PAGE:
I worked in the Earth and Environmental Science Department under the mentorship of Dr. Alain Plante. My project focused on the role of biochar in the global carbon cycle. Biochar is a form of pyrogenic carbon, or black carbon, produced via the incomplete combustion of biomass. My project consisted of analyzing soil and char samples from an agricultural field trial to try to understand the effects of weathering on the biochar.
Biochar occurs naturally as a result of wildfire, so understanding how this char interacts with soils and the atmosphere is important for improving understanding of the carbon cycle. In order to analyze the carbon in the chars and soils, I first had to prepare the soils and chars by sieving and then grinding portions of the samples.
I prepared a series of leachates from each char and soil fraction. During leaching, soluble carbon forms in the sample come out into water and remain in the solution after filtering the solid back out. I was then able to analyze the concentration and forms of carbon in the leachate (the water solution) via photospectroscopy. Learning the wavelengths at which the leachates absorb light tells us about the structures carbon takes within the soil and char as it weathers over time. The amount of soluble carbon helps indicate the residence time of carbon in this biochar. It tells us for how long carbon remains sequestered in the char or soil after the char is created (or added to the soil as in the case of soil amendments).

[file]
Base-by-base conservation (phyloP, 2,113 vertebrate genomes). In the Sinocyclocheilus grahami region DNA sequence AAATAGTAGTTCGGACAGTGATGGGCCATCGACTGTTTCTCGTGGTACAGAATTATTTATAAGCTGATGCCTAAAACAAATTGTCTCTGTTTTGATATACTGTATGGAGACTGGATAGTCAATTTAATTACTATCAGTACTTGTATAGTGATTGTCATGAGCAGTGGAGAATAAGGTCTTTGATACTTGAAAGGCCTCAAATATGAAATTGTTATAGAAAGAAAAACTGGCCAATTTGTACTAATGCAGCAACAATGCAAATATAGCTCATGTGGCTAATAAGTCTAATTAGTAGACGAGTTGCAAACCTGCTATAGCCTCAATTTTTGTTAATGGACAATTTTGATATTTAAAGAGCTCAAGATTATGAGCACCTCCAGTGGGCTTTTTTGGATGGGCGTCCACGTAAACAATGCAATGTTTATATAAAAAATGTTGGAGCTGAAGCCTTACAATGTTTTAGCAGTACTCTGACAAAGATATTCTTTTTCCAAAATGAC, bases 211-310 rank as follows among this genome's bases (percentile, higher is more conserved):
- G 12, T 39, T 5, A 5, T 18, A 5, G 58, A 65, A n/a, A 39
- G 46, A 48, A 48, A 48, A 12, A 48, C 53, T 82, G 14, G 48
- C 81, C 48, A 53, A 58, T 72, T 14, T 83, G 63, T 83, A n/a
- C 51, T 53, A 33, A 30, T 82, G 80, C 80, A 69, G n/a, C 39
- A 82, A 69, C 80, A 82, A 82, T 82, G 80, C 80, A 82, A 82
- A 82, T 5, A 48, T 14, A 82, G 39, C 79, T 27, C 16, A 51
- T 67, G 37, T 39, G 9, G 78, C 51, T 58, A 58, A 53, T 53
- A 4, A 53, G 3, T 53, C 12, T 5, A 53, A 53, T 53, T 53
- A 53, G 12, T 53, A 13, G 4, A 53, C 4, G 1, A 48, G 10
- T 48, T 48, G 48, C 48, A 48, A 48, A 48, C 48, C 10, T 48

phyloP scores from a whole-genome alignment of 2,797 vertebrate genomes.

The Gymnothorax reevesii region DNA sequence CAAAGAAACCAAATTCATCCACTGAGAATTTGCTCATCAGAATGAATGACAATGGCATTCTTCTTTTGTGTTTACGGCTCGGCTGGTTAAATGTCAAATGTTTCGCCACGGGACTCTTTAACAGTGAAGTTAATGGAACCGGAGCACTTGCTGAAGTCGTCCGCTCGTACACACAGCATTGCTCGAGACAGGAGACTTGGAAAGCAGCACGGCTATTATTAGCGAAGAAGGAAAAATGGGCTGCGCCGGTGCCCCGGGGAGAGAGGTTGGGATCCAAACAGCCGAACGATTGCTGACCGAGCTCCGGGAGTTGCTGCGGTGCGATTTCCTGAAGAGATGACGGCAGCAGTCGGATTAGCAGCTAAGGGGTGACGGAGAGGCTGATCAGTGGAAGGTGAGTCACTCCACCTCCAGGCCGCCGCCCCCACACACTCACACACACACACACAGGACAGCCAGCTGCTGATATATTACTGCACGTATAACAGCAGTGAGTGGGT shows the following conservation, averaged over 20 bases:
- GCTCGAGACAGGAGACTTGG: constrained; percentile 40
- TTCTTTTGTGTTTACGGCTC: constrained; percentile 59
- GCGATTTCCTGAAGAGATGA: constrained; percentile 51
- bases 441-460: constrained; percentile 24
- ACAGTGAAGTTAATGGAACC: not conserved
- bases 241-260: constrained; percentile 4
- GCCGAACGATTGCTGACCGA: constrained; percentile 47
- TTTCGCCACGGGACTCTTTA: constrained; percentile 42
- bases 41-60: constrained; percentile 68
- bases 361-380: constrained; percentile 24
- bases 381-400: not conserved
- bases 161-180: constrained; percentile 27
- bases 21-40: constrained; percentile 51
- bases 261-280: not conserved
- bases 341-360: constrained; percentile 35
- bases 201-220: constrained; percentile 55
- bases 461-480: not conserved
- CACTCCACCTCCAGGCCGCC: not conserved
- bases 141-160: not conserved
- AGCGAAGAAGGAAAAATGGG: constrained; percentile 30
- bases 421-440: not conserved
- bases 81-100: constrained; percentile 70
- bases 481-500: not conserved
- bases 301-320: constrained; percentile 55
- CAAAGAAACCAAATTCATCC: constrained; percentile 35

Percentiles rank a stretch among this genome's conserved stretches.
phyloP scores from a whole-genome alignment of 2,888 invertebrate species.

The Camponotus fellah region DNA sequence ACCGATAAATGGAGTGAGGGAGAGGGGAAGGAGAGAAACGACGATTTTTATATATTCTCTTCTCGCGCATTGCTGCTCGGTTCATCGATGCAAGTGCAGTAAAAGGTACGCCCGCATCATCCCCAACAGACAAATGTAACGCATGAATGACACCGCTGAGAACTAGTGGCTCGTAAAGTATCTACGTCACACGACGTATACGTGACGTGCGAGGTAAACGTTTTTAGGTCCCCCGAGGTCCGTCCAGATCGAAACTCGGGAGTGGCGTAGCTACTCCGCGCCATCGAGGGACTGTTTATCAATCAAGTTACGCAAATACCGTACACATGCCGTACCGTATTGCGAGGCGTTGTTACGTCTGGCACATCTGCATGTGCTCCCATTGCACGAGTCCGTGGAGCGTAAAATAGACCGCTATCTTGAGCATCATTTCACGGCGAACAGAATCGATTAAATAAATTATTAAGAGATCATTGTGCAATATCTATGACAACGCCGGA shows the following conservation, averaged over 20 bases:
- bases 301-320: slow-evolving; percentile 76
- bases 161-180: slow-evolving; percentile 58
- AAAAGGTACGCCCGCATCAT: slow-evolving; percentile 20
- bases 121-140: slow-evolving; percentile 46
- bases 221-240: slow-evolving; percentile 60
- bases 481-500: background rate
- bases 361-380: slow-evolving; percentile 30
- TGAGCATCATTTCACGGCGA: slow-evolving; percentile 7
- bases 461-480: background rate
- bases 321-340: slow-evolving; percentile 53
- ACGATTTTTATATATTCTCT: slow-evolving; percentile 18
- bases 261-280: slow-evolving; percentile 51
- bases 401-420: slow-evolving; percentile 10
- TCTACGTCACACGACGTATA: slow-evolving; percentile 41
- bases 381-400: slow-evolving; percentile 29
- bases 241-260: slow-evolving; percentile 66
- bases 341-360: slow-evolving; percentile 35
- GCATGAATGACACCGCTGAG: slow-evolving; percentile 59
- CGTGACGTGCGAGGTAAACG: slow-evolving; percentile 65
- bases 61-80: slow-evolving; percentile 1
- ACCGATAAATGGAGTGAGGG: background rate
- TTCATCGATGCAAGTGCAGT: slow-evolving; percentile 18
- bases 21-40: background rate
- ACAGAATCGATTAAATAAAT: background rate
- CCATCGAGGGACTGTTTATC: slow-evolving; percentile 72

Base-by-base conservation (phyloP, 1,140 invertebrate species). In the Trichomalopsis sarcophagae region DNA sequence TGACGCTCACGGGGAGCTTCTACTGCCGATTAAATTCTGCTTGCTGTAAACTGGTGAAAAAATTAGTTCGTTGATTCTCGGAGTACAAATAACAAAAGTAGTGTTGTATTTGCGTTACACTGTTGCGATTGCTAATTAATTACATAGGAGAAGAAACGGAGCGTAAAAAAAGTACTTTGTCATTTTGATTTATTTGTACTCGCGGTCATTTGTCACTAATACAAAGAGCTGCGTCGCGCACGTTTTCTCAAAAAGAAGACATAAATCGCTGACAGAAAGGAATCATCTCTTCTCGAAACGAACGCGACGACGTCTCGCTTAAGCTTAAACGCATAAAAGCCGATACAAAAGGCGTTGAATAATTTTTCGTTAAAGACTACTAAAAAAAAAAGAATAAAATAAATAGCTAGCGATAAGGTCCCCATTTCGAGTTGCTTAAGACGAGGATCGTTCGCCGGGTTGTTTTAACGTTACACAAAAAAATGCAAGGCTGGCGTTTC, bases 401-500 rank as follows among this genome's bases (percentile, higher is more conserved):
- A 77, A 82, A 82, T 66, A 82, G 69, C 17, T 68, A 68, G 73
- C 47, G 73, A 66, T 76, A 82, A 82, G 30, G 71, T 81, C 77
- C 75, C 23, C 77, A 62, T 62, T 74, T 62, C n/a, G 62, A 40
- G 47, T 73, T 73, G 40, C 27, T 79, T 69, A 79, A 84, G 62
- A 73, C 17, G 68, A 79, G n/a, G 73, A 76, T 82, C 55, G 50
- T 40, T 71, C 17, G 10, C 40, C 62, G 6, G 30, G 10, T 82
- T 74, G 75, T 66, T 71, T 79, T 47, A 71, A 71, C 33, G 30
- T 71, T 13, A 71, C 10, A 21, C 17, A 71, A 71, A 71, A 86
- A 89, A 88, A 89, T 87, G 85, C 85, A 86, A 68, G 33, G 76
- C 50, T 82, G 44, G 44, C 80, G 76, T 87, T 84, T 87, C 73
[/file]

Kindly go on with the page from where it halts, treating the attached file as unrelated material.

This research will help us understand how biochar interacts with the surrounding soil and environment. Knowing the forms of carbon and for how long these forms are stable will help us understand how pyrogenic carbon functions in the carbon cycle. It will also help us understand how biochar may be used as a soil amendment to improve soil fertility and productivity, or how the optimal production of biochar may serve to sequester carbon from the atmosphere to mitigate the effects of climate change.